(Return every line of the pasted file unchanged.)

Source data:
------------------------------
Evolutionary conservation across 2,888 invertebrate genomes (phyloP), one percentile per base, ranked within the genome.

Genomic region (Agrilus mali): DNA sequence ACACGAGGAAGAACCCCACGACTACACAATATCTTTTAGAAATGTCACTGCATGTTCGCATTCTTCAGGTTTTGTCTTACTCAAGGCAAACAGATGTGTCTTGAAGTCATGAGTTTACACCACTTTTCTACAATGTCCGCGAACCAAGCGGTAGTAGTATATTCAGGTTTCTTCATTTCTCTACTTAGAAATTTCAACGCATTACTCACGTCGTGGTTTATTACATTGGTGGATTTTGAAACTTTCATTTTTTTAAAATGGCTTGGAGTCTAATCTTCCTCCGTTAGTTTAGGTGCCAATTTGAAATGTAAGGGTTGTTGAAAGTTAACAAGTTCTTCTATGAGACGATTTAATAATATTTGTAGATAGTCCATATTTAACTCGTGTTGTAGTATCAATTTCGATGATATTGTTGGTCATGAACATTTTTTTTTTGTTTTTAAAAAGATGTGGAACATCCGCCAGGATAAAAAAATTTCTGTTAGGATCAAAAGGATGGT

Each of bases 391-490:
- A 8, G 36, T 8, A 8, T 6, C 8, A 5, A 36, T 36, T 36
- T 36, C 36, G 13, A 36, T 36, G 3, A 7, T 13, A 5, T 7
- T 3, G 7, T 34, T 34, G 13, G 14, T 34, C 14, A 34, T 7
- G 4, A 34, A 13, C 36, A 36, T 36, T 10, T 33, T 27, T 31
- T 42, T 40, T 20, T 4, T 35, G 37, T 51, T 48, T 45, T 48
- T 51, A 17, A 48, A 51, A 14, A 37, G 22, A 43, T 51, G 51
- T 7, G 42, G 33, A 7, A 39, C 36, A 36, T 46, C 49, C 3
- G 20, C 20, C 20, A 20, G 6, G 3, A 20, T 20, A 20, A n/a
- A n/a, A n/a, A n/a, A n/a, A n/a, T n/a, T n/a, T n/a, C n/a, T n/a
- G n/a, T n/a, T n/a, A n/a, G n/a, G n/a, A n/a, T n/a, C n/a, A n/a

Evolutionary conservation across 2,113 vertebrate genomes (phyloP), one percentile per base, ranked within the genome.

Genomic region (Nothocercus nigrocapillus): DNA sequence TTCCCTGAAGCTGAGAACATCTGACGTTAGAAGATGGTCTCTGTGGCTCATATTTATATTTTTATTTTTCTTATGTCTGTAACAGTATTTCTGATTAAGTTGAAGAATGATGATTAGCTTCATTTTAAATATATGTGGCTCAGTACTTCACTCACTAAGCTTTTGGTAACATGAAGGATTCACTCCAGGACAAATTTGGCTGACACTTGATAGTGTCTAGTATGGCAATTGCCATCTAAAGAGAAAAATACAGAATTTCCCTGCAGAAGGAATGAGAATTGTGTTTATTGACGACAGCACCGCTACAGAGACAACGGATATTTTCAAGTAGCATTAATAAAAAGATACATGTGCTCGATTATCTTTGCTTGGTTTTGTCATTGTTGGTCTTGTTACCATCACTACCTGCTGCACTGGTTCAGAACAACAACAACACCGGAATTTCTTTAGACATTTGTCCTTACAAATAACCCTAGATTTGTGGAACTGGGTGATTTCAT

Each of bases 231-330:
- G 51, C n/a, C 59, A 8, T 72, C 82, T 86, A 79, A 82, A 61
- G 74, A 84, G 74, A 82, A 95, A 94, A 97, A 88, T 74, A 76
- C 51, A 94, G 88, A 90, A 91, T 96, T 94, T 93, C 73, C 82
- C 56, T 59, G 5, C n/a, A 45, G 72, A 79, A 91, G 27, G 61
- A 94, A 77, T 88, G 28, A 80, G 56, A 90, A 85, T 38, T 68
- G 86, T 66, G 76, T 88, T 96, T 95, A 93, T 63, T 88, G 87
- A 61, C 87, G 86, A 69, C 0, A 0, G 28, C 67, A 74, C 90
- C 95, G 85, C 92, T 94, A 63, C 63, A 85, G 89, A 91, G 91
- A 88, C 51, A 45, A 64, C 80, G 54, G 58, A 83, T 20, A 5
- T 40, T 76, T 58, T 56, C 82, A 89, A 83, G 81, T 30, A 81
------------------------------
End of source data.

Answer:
Evolutionary conservation across 2,888 invertebrate genomes (phyloP), one percentile per base, ranked within the genome.

Genomic region (Agrilus mali): DNA sequence ACACGAGGAAGAACCCCACGACTACACAATATCTTTTAGAAATGTCACTGCATGTTCGCATTCTTCAGGTTTTGTCTTACTCAAGGCAAACAGATGTGTCTTGAAGTCATGAGTTTACACCACTTTTCTACAATGTCCGCGAACCAAGCGGTAGTAGTATATTCAGGTTTCTTCATTTCTCTACTTAGAAATTTCAACGCATTACTCACGTCGTGGTTTATTACATTGGTGGATTTTGAAACTTTCATTTTTTTAAAATGGCTTGGAGTCTAATCTTCCTCCGTTAGTTTAGGTGCCAATTTGAAATGTAAGGGTTGTTGAAAGTTAACAAGTTCTTCTATGAGACGATTTAATAATATTTGTAGATAGTCCATATTTAACTCGTGTTGTAGTATCAATTTCGATGATATTGTTGGTCATGAACATTTTTTTTTTGTTTTTAAAAAGATGTGGAACATCCGCCAGGATAAAAAAATTTCTGTTAGGATCAAAAGGATGGT

Each of bases 391-490:
- A 8, G 36, T 8, A 8, T 6, C 8, A 5, A 36, T 36, T 36
- T 36, C 36, G 13, A 36, T 36, G 3, A 7, T 13, A 5, T 7
- T 3, G 7, T 34, T 34, G 13, G 14, T 34, C 14, A 34, T 7
- G 4, A 34, A 13, C 36, A 36, T 36, T 10, T 33, T 27, T 31
- T 42, T 40, T 20, T 4, T 35, G 37, T 51, T 48, T 45, T 48
- T 51, A 17, A 48, A 51, A 14, A 37, G 22, A 43, T 51, G 51
- T 7, G 42, G 33, A 7, A 39, C 36, A 36, T 46, C 49, C 3
- G 20, C 20, C 20, A 20, G 6, G 3, A 20, T 20, A 20, A n/a
- A n/a, A n/a, A n/a, A n/a, A n/a, T n/a, T n/a, T n/a, C n/a, T n/a
- G n/a, T n/a, T n/a, A n/a, G n/a, G n/a, A n/a, T n/a, C n/a, A n/a

Evolutionary conservation across 2,113 vertebrate genomes (phyloP), one percentile per base, ranked within the genome.

Genomic region (Nothocercus nigrocapillus): DNA sequence TTCCCTGAAGCTGAGAACATCTGACGTTAGAAGATGGTCTCTGTGGCTCATATTTATATTTTTATTTTTCTTATGTCTGTAACAGTATTTCTGATTAAGTTGAAGAATGATGATTAGCTTCATTTTAAATATATGTGGCTCAGTACTTCACTCACTAAGCTTTTGGTAACATGAAGGATTCACTCCAGGACAAATTTGGCTGACACTTGATAGTGTCTAGTATGGCAATTGCCATCTAAAGAGAAAAATACAGAATTTCCCTGCAGAAGGAATGAGAATTGTGTTTATTGACGACAGCACCGCTACAGAGACAACGGATATTTTCAAGTAGCATTAATAAAAAGATACATGTGCTCGATTATCTTTGCTTGGTTTTGTCATTGTTGGTCTTGTTACCATCACTACCTGCTGCACTGGTTCAGAACAACAACAACACCGGAATTTCTTTAGACATTTGTCCTTACAAATAACCCTAGATTTGTGGAACTGGGTGATTTCAT

Each of bases 231-330:
- G 51, C n/a, C 59, A 8, T 72, C 82, T 86, A 79, A 82, A 61
- G 74, A 84, G 74, A 82, A 95, A 94, A 97, A 88, T 74, A 76
- C 51, A 94, G 88, A 90, A 91, T 96, T 94, T 93, C 73, C 82
- C 56, T 59, G 5, C n/a, A 45, G 72, A 79, A 91, G 27, G 61
- A 94, A 77, T 88, G 28, A 80, G 56, A 90, A 85, T 38, T 68
- G 86, T 66, G 76, T 88, T 96, T 95, A 93, T 63, T 88, G 87
- A 61, C 87, G 86, A 69, C 0, A 0, G 28, C 67, A 74, C 90
- C 95, G 85, C 92, T 94, A 63, C 63, A 85, G 89, A 91, G 91
- A 88, C 51, A 45, A 64, C 80, G 54, G 58, A 83, T 20, A 5
- T 40, T 76, T 58, T 56, C 82, A 89, A 83, G 81, T 30, A 81